No home? No problem for Bushland Falcons baseball team


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The Bushland baseball team is without a home this season as their field is under construction the building of a new high school. [Kale Steed/ Press Pass Sports]
They’re the high school metro team which has dominated the first half of district play with four 10-run mercy rule wins – and they’re not the Randall Raiders.

But there’s a good chance you might get to see the Bushland Falcons playing on a diamond near you, just not their own.

With construction of a new field underway and not available for the remainder of the 2022-23 school year, Bushland is a team without a home. It hasn’t hurt the product on the field one bit, though, as the Falcons are 17-3 and 4-0 atop District 1-3A and still look like the prohibitive favorite to win the district.

Not having a home field to play or practice on can’t be considered any kind of an advantage, but the Falcons aren’t thinking about what they don’t have right now.

“It will be nice when it’s done, but this year it’s make the best of the situation and that’s what we told the kids,” said Bushland coach Joel Love of having to wait until next year to play home games on campus. “We weren’t going to make excuses. I’ll be real honest, to try to get a group of 15, 16, 17-year-old kids to stay focused every single day of practice and play, they’ve done more than I could ask for.”

That’s happened no matter where the Falcons have played for most of this season. Last week they were the “home” team for two district games, playing Tuesday at Amarillo High’s Sandie Field and Friday at none other than Hodgetown, more commonly occupied by the Amarillo Sod Poodles.

The results were pretty much the same as they had been before last week. Bushland crushed Tulia 26-0 on Tuesday, then Friday at Hodgetown the Falcons routed Dimmitt 12-0, continuing a string of five-inning run-rule wins against 1-3A foes to four straight, not to mention holding district opponents to 19 consecutive innings without a run.

So, it’s been business as usual for the perennially strong Bushland program. But if the results have been the same, the routine hasn’t.

“I was more worried about practice than I was playing,” Love said. “We get used to playing on the road anyway, and when you get in the playoffs, every game is usually on the road. I was really, really worried about the practice side of things. We had to iron out some things there and thankfully coach (Randon) Johnson at Amarillo High has helped out a lot. I’m so grateful for his generosity and working with us.”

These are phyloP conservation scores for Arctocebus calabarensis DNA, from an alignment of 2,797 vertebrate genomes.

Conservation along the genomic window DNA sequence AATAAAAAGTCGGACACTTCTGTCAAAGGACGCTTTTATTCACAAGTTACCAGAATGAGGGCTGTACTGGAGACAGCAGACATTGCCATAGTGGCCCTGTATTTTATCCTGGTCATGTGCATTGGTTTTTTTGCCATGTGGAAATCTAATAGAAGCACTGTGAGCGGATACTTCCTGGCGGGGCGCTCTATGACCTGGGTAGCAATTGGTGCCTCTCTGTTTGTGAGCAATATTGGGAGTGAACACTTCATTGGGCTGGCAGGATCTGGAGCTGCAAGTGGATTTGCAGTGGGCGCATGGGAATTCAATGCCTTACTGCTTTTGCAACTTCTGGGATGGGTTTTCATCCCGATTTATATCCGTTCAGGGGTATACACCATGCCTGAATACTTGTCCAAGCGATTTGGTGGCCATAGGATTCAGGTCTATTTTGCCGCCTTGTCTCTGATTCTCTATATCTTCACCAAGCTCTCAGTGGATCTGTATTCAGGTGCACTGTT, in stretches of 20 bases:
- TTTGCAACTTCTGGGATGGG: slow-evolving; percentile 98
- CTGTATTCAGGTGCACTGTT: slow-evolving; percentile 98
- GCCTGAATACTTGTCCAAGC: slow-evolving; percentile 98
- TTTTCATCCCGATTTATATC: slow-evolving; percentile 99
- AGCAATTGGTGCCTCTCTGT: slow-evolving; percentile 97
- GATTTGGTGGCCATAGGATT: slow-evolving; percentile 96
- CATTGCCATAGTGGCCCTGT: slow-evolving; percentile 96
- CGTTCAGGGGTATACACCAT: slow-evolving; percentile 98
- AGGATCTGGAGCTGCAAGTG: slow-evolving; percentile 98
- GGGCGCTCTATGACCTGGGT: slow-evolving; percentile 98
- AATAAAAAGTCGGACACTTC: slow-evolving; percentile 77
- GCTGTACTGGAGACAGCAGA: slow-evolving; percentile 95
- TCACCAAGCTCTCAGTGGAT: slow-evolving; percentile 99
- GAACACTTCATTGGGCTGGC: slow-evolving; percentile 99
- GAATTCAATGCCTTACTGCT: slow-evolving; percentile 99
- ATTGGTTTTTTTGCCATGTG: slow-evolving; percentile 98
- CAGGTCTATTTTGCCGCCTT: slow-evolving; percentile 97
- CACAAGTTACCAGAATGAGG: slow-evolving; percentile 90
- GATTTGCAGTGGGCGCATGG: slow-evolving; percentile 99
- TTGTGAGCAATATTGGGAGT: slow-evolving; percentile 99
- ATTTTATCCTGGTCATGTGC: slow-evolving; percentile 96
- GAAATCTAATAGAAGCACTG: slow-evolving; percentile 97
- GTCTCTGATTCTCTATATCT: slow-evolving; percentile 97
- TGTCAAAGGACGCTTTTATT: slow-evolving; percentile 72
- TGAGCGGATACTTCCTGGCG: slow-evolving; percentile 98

It helps that Love was an assistant to Johnson at Bushland before taking over as head coach in 2019 when Johnson left for Amarillo High. It means that the Falcons have been able to use Sandie Field or the AHS campus for some workouts since it’s the closest facility to Bushland.

The Falcons have stayed on campus to use the indoor athletic barn with batting cages and bullpens. There’s also a sandy makeshift Little League field near campus used for infield practices.

This nomadic existence hasn’t impacted the Falcons in the win column.

“It changes a little bit but you just have to adapt to wherever you’re heading to practice,” said senior shortstop Josh Bass, a three-year starter who anchors Bushland’s lineup. “You just have to keep your focus at 100 percent. If you do that you’ll get better wherever you practice at, and I feel we’ve done that this season.”

That means a heightened sense of urgency in just making it to practice.

“We have six minutes to get on the bus when the bell rings,” Love said. “You have to be a little bit more organized and on top of your game to be productive when you’re at practice.”

By now, the Falcons have gotten used to it. That’s likely because there really isn’t any choice.

With no true home base, the routine has had to change.

“I’m kind of surprised at how well we’ve been doing especially since we don’t have a home field at our school,” junior pitcher Cannon Melban said. “Practicing at Amarillo High is really challenging for us.”
Melban picked up Bushland’s most recent win against Dimmitt at Hodgetown. He gave up three singles and struck out 12.